Paris: how the world was saved in 13 days
A “major leap for mankind” says France. “The best chance we have to save the one planet we have” says the USA. How did we achieve the Paris pact on climate? And just how historic is it?
Over almost two weeks, 30,372 people attended the UN’s climate summit in Paris. There were 196 negotiating parties — 195 countries, plus the EU. Around 412,500 meals and snacks were served over the fortnight. And after printing an estimated three to five million sheets of paper during the negotiations, it all came down to this: a 31-page document containing a first global agreement on how to fight climate change.
On Saturday night, the French Foreign Minister Laurent Fabius finally brought down his hammer with the simple words “I see no objections”. The room erupted in celebrations — and a few tears of relief. It has taken over two decades to negotiate a new agreement, and some had thought the day might never come.
Three days before, it had seemed as though they might be right. Developing countries wanted the richer nations to do more, as they have gained most from greenhouse gases; the USA did not want the agreement to be legally binding; the EU warned that the pact still showed “unacceptable levels of low ambition”; Australia feared it was “unbalanced”.
Then, more than 100 countries revealed a secret “trump card” they had been planning for months: a “coalition of high ambition”, including the USA and EU, which would negotiate as one.
It was founded by Tony de Brum, foreign minister of the Marshall Islands — a country which he has warned will “go under” if sea levels continue to rise — and the move countered the objections from China, India and Saudi Arabia, who had hoped to weaken the language of the agreement.
In the frantic final days, negotiations went on into the night, as French ministers convinced the final hesitant countries to make last-minute compromises. And then, at last, a deal: to keep global warming “well below” 2C, aiming for 1.5C, by cutting emissions. The richest nations will help fund the poor, and progress will be reviewed every five years.
This is an amazing achievement, say the proud negotiators who put their hearts and souls into finally agreeing on a text. There is a long way to go before the problem is solved — but never before have so many nations come together with a common goal. The word “historic” is a cliché, but in this case it really is true.
Don’t go overboard, chastise others — it is not so unusual. Since 1945, the UN has agreed global treaties on everything from human rights to who has control of the moon. Besides, what has really been agreed in Paris? Even if all the nations involved stick to their current emissions pledges, temperatures could still rise above the 2C target — and they are not even legally bound to do so. This may be a moment of great symbolism, but the reality is far less promising.
- If rich countries are most ‘to blame’ for climate change, should they make the biggest sacrifices?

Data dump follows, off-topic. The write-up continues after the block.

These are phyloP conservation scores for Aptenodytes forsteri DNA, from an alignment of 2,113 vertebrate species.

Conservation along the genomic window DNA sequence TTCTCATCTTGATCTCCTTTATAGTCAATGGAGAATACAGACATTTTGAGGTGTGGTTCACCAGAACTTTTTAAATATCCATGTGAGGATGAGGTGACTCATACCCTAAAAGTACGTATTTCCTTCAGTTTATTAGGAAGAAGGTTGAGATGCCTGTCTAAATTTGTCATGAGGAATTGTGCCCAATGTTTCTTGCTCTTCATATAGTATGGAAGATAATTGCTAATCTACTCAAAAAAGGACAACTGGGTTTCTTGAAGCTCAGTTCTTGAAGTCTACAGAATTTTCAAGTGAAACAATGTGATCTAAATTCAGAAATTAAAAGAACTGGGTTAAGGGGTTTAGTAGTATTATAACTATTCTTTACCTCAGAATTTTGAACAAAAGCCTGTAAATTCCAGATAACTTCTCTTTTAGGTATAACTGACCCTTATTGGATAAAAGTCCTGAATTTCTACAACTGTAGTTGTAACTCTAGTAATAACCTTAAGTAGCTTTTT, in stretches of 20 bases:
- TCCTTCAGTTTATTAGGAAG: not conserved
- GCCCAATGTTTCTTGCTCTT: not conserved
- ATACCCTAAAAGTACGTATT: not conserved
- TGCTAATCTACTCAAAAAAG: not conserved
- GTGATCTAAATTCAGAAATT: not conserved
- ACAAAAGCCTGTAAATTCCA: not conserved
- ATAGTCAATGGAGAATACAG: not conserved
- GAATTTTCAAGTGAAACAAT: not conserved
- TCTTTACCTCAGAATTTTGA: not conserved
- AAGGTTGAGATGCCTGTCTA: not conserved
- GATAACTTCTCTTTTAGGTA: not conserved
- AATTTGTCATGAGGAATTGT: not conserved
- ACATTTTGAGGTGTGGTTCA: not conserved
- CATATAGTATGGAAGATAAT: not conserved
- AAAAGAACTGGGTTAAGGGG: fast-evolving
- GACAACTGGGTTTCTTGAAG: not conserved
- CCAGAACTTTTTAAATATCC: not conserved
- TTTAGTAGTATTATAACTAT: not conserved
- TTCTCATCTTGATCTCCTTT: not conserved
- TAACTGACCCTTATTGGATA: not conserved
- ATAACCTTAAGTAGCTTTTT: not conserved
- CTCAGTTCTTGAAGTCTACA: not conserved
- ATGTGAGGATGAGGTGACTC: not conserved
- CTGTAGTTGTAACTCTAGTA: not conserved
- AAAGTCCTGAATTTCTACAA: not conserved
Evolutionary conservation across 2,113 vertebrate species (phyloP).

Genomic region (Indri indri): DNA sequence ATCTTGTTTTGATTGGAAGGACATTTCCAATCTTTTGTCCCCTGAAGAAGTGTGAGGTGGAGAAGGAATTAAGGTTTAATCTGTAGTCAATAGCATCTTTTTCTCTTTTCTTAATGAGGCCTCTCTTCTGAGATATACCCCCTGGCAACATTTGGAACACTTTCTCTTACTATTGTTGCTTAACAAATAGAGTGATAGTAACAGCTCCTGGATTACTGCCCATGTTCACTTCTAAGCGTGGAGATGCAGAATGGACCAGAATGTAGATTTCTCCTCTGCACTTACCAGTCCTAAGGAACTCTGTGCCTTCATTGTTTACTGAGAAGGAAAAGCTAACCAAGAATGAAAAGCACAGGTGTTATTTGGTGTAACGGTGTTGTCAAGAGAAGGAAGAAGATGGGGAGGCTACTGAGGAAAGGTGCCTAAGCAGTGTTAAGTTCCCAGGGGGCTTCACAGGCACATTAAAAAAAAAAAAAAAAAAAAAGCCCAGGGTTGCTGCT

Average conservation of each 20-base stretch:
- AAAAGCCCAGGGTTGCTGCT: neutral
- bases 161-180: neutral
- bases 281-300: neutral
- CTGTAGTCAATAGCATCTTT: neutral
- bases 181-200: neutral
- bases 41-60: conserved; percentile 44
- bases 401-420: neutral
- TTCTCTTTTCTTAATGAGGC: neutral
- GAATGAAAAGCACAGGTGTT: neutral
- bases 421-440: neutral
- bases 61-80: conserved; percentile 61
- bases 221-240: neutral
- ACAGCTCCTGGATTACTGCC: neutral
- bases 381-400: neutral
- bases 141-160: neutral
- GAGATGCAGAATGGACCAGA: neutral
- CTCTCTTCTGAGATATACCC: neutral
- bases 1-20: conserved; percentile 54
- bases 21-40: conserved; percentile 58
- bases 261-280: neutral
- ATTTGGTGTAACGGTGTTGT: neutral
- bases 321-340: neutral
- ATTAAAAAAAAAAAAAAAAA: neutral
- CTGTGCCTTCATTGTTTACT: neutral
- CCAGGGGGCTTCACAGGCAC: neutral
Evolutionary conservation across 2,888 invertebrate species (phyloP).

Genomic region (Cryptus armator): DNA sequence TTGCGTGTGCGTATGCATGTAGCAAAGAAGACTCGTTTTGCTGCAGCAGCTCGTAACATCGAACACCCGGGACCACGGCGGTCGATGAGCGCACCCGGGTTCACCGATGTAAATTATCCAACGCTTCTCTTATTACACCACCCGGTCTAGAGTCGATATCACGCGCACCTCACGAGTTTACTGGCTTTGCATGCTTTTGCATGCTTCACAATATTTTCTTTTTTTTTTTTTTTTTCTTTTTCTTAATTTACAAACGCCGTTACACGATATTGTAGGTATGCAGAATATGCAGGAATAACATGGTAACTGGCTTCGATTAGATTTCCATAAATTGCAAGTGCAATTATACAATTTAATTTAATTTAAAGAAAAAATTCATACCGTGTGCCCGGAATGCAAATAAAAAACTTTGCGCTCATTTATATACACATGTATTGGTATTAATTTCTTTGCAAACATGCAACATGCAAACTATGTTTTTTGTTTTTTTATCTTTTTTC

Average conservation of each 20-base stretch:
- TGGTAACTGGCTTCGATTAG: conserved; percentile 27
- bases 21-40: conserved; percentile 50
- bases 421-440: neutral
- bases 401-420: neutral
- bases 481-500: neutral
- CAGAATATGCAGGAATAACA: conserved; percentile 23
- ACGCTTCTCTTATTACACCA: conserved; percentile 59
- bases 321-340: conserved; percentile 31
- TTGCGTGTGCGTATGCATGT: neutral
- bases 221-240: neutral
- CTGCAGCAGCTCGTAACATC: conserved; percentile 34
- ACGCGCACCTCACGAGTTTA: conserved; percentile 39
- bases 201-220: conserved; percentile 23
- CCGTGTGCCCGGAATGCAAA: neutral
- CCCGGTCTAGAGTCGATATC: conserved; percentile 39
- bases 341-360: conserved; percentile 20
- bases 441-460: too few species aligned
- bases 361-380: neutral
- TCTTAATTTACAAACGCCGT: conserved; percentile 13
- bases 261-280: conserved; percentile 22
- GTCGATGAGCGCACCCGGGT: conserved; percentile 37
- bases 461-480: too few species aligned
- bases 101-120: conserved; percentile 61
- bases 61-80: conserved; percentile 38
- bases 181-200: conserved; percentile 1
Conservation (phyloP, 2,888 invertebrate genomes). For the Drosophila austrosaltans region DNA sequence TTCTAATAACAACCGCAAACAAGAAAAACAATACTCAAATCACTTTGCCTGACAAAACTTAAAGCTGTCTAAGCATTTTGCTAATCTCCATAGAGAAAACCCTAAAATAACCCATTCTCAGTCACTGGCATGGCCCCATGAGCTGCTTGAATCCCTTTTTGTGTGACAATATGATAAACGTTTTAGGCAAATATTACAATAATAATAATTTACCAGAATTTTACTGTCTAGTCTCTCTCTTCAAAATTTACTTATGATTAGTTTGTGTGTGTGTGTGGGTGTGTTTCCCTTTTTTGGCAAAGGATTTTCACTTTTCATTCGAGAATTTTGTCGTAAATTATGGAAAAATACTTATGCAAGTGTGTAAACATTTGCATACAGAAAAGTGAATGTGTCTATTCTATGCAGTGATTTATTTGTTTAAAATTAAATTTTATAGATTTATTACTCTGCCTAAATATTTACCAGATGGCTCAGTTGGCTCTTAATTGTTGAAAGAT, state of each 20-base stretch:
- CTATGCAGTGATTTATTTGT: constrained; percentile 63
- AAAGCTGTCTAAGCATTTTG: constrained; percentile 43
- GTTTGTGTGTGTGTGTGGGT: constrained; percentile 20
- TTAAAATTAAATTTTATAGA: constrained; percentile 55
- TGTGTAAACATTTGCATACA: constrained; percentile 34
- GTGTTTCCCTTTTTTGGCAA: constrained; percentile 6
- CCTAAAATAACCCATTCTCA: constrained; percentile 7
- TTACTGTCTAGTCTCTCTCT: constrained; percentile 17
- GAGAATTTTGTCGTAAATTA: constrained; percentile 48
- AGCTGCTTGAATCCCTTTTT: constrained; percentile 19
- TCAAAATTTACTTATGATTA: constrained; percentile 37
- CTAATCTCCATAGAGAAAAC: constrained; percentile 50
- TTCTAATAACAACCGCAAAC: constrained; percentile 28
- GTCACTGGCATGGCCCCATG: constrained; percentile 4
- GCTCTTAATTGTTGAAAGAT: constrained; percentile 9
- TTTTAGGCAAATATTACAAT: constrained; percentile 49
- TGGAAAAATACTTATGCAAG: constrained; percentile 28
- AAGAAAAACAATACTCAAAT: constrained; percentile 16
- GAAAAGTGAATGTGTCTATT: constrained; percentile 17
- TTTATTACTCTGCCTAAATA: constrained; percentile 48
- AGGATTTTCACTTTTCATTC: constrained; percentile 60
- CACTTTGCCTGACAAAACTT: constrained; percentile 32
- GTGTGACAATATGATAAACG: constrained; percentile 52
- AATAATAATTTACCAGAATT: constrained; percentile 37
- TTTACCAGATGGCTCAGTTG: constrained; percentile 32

- Is this really a ‘historic’ moment for the world, or is it all just hot air?
- Many developing nations are worried about how they will improve the lives of their people without relying on fossil fuels. Design a ‘green’ village for around 50 houses which is powered by clean energy.
- The EU has pledged to reduce its emissions to 40% of 1990 levels by 2030. List ten things it could do to achieve this.
Some People Say...
“Governments won’t solve climate change — businesses will.”
What do you think?
Q & A
- Isn’t ‘saving the world’ a bit of an exaggeration?
- Yes on two counts. First, the world is not at threat from climate change, humanity’s place on it is. Until recently, we have enjoyed a fairly stable climate. Earth, on the other hand, has seen huge shifts in temperature during its lifetime — unfortunately for us they often involve mass extinctions. The second, less apocalyptic point is that the agreement made in Paris is only the first step towards fighting climate change. Now, promises must be put into action.
- What happens next in the UK?
- Energy secretary Amber Rudd says that the UK is ‘absolutely committed’ to the deal, and the government has previously stated its aim to reduce emissions by 80% by 2050 — although it has been criticised for plans to cut subsidies for renewable energy.
- 30,372 people
- According to official statistics from the UNFCCC. That’s roughly the same as the population of Harpenden in Hertfordshire.
- That’s around 300-500 trees, assuming an average of 10,000 pages per tree.
- Laurent Fabius
- The foreign minister was elected president of the summit, and was instrumental in smoothing over many problem areas in the negotiations.
- Greenhouse gases
- Gases which trap heat in Earth’s atmosphere. Although they occur naturally, the most significant by far is carbon dioxide, which is released when carbon fuels are burned to generate electricity.
- According to the Intergovernmental Panel on Climate Change, a rise in global temperature of more than 2C would have ‘serious’ consequences, including more extreme weather events, such as flooding and heatwaves.
- Human rights
- The Universal Declaration of Human Rights was adopted on 10 December 1948.
- According to the ‘The Agreement Governing the Activities of States on the Moon and Other Celestial Bodies’ of 1979, the Moon belongs to the international community as a whole.